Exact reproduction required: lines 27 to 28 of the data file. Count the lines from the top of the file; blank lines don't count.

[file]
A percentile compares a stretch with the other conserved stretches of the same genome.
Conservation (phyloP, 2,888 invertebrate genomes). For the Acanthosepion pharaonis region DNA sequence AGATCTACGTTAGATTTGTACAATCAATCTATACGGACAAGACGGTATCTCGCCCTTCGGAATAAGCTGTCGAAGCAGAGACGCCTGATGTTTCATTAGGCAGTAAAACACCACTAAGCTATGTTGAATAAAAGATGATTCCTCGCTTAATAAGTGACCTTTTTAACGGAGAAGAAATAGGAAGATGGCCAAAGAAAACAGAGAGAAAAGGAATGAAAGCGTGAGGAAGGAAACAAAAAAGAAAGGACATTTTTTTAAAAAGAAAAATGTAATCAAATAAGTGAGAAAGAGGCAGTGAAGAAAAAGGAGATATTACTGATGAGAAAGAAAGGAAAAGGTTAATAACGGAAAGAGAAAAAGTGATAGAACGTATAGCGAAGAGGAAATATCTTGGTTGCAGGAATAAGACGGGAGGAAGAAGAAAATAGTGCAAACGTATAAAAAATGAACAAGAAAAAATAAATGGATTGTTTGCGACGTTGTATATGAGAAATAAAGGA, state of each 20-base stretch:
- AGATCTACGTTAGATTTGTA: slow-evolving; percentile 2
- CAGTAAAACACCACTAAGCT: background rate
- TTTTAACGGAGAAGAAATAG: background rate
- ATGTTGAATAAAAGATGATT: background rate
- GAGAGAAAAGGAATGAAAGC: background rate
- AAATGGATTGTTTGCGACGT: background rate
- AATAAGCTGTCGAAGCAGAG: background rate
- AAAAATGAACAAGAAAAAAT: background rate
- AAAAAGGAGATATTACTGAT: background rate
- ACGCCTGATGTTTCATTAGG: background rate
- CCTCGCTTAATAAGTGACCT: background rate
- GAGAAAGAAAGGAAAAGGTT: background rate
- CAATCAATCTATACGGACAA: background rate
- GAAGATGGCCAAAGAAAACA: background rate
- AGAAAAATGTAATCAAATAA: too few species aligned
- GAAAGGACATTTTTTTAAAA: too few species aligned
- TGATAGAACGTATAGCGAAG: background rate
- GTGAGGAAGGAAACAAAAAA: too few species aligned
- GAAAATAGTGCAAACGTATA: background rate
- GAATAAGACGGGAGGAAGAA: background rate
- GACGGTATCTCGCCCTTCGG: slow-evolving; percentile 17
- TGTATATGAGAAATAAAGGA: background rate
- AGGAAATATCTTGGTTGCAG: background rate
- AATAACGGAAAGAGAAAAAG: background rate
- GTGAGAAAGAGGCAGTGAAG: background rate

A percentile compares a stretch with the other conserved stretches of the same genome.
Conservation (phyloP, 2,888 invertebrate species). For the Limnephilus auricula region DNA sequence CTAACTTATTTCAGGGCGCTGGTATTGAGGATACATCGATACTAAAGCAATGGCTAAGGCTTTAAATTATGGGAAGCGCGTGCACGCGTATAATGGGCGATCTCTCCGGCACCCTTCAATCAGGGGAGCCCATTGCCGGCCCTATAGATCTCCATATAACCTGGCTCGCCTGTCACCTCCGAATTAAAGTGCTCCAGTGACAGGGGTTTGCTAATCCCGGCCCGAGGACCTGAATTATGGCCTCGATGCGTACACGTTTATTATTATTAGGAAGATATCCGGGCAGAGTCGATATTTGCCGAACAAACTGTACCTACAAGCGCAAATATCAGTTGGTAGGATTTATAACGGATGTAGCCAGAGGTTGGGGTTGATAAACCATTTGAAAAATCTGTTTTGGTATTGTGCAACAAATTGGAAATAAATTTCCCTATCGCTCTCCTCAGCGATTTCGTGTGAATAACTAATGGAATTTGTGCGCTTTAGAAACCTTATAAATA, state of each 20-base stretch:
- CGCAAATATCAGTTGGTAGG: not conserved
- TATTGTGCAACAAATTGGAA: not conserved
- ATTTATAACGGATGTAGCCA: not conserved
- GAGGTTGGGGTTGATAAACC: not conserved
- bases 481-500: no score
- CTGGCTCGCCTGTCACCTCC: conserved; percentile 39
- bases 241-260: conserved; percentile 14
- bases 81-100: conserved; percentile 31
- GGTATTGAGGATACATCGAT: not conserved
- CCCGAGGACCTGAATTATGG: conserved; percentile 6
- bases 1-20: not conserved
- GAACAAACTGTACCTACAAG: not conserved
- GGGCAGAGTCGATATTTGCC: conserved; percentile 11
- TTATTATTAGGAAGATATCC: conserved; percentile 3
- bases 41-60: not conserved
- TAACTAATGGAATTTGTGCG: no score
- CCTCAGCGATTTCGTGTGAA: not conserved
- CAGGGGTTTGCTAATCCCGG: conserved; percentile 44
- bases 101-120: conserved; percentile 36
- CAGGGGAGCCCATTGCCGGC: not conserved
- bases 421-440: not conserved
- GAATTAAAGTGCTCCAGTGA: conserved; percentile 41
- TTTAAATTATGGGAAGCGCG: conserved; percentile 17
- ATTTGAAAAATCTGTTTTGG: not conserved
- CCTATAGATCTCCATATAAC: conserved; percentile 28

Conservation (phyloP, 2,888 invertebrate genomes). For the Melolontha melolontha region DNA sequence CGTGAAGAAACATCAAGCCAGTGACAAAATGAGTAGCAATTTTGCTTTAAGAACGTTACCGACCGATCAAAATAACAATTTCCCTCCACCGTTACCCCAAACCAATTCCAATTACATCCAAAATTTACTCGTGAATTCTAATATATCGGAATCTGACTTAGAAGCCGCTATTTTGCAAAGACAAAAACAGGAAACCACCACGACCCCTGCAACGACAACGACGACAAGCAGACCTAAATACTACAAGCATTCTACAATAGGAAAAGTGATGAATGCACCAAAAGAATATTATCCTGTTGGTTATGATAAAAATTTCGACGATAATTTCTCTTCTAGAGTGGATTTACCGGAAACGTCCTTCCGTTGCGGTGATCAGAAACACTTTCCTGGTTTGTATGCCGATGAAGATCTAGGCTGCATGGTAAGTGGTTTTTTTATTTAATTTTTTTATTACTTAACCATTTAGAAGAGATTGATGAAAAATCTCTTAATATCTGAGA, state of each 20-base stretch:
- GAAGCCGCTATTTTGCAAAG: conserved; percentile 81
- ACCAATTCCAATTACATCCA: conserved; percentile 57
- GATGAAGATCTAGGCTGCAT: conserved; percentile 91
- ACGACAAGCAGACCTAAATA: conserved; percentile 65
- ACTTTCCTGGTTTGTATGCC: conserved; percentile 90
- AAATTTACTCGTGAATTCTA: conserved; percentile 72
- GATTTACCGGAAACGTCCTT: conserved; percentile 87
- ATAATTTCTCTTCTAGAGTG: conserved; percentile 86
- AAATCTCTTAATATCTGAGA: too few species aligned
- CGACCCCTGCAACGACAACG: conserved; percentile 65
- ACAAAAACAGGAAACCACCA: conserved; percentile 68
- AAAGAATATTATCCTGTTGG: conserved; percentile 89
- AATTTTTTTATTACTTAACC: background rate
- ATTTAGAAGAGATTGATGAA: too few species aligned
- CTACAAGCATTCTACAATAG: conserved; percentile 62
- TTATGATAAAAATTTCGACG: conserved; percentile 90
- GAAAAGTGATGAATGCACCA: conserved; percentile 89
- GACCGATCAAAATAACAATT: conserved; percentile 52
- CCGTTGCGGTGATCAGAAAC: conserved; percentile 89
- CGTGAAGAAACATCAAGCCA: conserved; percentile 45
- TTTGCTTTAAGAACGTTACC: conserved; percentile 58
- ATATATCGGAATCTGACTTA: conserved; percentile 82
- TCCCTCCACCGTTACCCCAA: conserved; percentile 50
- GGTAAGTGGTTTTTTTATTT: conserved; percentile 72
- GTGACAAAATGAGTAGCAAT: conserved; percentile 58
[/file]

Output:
- GTGAGAAAGAGGCAGTGAAG: background rate

A percentile compares a stretch with the other conserved stretches of the same genome.